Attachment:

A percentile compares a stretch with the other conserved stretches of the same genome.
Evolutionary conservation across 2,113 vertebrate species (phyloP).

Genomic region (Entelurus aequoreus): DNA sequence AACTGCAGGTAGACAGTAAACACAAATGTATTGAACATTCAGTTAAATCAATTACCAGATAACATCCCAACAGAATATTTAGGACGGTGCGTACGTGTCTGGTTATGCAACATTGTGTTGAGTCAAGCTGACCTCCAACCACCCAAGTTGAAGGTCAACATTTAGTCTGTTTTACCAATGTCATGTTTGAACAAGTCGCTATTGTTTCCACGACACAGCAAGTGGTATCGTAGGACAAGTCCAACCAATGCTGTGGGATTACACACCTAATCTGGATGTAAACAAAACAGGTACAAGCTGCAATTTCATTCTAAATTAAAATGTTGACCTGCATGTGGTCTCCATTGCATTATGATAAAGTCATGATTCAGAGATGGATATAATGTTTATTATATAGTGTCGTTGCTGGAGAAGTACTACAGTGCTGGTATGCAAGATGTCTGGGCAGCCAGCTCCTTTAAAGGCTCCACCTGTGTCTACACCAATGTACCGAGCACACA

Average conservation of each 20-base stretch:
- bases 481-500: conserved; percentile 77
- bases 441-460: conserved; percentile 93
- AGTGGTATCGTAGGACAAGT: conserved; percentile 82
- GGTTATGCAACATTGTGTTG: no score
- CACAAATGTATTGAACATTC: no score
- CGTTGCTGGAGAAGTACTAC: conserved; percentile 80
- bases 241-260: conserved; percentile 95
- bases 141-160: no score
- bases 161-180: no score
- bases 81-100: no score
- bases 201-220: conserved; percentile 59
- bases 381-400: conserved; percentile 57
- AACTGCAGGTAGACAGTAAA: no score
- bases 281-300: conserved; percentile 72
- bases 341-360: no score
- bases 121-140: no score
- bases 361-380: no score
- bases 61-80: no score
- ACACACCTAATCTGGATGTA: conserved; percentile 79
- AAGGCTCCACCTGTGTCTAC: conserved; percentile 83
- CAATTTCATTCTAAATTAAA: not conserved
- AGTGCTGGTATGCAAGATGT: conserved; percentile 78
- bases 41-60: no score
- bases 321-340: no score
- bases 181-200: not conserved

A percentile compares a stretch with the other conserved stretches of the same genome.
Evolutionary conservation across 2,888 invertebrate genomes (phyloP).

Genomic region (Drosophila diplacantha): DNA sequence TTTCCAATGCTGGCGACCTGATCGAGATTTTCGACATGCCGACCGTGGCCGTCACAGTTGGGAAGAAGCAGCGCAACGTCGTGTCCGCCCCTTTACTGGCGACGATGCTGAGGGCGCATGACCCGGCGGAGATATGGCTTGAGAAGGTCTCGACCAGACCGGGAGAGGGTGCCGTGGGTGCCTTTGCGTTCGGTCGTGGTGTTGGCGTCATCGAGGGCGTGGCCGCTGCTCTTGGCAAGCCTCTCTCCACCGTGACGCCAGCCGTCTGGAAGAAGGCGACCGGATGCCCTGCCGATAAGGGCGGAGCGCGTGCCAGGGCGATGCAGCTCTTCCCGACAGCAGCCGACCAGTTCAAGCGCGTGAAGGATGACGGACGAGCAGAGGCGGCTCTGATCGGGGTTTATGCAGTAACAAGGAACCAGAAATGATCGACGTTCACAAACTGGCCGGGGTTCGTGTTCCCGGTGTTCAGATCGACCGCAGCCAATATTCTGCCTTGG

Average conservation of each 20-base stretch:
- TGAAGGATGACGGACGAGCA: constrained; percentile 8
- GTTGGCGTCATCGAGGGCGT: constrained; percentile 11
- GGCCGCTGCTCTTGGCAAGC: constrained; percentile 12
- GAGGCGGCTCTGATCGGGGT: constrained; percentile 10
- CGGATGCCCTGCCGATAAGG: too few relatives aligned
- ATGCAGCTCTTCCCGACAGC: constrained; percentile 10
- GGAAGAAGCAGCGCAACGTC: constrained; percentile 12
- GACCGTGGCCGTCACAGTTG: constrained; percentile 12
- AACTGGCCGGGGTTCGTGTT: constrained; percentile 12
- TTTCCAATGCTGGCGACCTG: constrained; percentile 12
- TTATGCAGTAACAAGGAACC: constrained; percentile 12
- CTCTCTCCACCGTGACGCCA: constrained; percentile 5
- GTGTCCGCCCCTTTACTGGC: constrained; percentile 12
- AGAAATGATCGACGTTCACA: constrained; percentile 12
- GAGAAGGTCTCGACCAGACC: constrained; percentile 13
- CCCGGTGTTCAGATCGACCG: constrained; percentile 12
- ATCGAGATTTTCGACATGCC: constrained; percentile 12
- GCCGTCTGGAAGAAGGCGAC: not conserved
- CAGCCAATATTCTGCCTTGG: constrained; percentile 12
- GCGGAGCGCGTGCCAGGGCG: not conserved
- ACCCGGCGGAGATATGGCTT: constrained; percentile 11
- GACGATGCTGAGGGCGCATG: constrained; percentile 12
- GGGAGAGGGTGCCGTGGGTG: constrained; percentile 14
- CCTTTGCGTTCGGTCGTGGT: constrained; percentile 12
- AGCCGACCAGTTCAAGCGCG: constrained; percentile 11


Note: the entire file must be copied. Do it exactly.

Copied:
A percentile compares a stretch with the other conserved stretches of the same genome.
Evolutionary conservation across 2,113 vertebrate species (phyloP).

Genomic region (Entelurus aequoreus): DNA sequence AACTGCAGGTAGACAGTAAACACAAATGTATTGAACATTCAGTTAAATCAATTACCAGATAACATCCCAACAGAATATTTAGGACGGTGCGTACGTGTCTGGTTATGCAACATTGTGTTGAGTCAAGCTGACCTCCAACCACCCAAGTTGAAGGTCAACATTTAGTCTGTTTTACCAATGTCATGTTTGAACAAGTCGCTATTGTTTCCACGACACAGCAAGTGGTATCGTAGGACAAGTCCAACCAATGCTGTGGGATTACACACCTAATCTGGATGTAAACAAAACAGGTACAAGCTGCAATTTCATTCTAAATTAAAATGTTGACCTGCATGTGGTCTCCATTGCATTATGATAAAGTCATGATTCAGAGATGGATATAATGTTTATTATATAGTGTCGTTGCTGGAGAAGTACTACAGTGCTGGTATGCAAGATGTCTGGGCAGCCAGCTCCTTTAAAGGCTCCACCTGTGTCTACACCAATGTACCGAGCACACA

Average conservation of each 20-base stretch:
- bases 481-500: conserved; percentile 77
- bases 441-460: conserved; percentile 93
- AGTGGTATCGTAGGACAAGT: conserved; percentile 82
- GGTTATGCAACATTGTGTTG: no score
- CACAAATGTATTGAACATTC: no score
- CGTTGCTGGAGAAGTACTAC: conserved; percentile 80
- bases 241-260: conserved; percentile 95
- bases 141-160: no score
- bases 161-180: no score
- bases 81-100: no score
- bases 201-220: conserved; percentile 59
- bases 381-400: conserved; percentile 57
- AACTGCAGGTAGACAGTAAA: no score
- bases 281-300: conserved; percentile 72
- bases 341-360: no score
- bases 121-140: no score
- bases 361-380: no score
- bases 61-80: no score
- ACACACCTAATCTGGATGTA: conserved; percentile 79
- AAGGCTCCACCTGTGTCTAC: conserved; percentile 83
- CAATTTCATTCTAAATTAAA: not conserved
- AGTGCTGGTATGCAAGATGT: conserved; percentile 78
- bases 41-60: no score
- bases 321-340: no score
- bases 181-200: not conserved

A percentile compares a stretch with the other conserved stretches of the same genome.
Evolutionary conservation across 2,888 invertebrate genomes (phyloP).

Genomic region (Drosophila diplacantha): DNA sequence TTTCCAATGCTGGCGACCTGATCGAGATTTTCGACATGCCGACCGTGGCCGTCACAGTTGGGAAGAAGCAGCGCAACGTCGTGTCCGCCCCTTTACTGGCGACGATGCTGAGGGCGCATGACCCGGCGGAGATATGGCTTGAGAAGGTCTCGACCAGACCGGGAGAGGGTGCCGTGGGTGCCTTTGCGTTCGGTCGTGGTGTTGGCGTCATCGAGGGCGTGGCCGCTGCTCTTGGCAAGCCTCTCTCCACCGTGACGCCAGCCGTCTGGAAGAAGGCGACCGGATGCCCTGCCGATAAGGGCGGAGCGCGTGCCAGGGCGATGCAGCTCTTCCCGACAGCAGCCGACCAGTTCAAGCGCGTGAAGGATGACGGACGAGCAGAGGCGGCTCTGATCGGGGTTTATGCAGTAACAAGGAACCAGAAATGATCGACGTTCACAAACTGGCCGGGGTTCGTGTTCCCGGTGTTCAGATCGACCGCAGCCAATATTCTGCCTTGG

Average conservation of each 20-base stretch:
- TGAAGGATGACGGACGAGCA: constrained; percentile 8
- GTTGGCGTCATCGAGGGCGT: constrained; percentile 11
- GGCCGCTGCTCTTGGCAAGC: constrained; percentile 12
- GAGGCGGCTCTGATCGGGGT: constrained; percentile 10
- CGGATGCCCTGCCGATAAGG: too few relatives aligned
- ATGCAGCTCTTCCCGACAGC: constrained; percentile 10
- GGAAGAAGCAGCGCAACGTC: constrained; percentile 12
- GACCGTGGCCGTCACAGTTG: constrained; percentile 12
- AACTGGCCGGGGTTCGTGTT: constrained; percentile 12
- TTTCCAATGCTGGCGACCTG: constrained; percentile 12
- TTATGCAGTAACAAGGAACC: constrained; percentile 12
- CTCTCTCCACCGTGACGCCA: constrained; percentile 5
- GTGTCCGCCCCTTTACTGGC: constrained; percentile 12
- AGAAATGATCGACGTTCACA: constrained; percentile 12
- GAGAAGGTCTCGACCAGACC: constrained; percentile 13
- CCCGGTGTTCAGATCGACCG: constrained; percentile 12
- ATCGAGATTTTCGACATGCC: constrained; percentile 12
- GCCGTCTGGAAGAAGGCGAC: not conserved
- CAGCCAATATTCTGCCTTGG: constrained; percentile 12
- GCGGAGCGCGTGCCAGGGCG: not conserved
- ACCCGGCGGAGATATGGCTT: constrained; percentile 11
- GACGATGCTGAGGGCGCATG: constrained; percentile 12
- GGGAGAGGGTGCCGTGGGTG: constrained; percentile 14
- CCTTTGCGTTCGGTCGTGGT: constrained; percentile 12
- AGCCGACCAGTTCAAGCGCG: constrained; percentile 11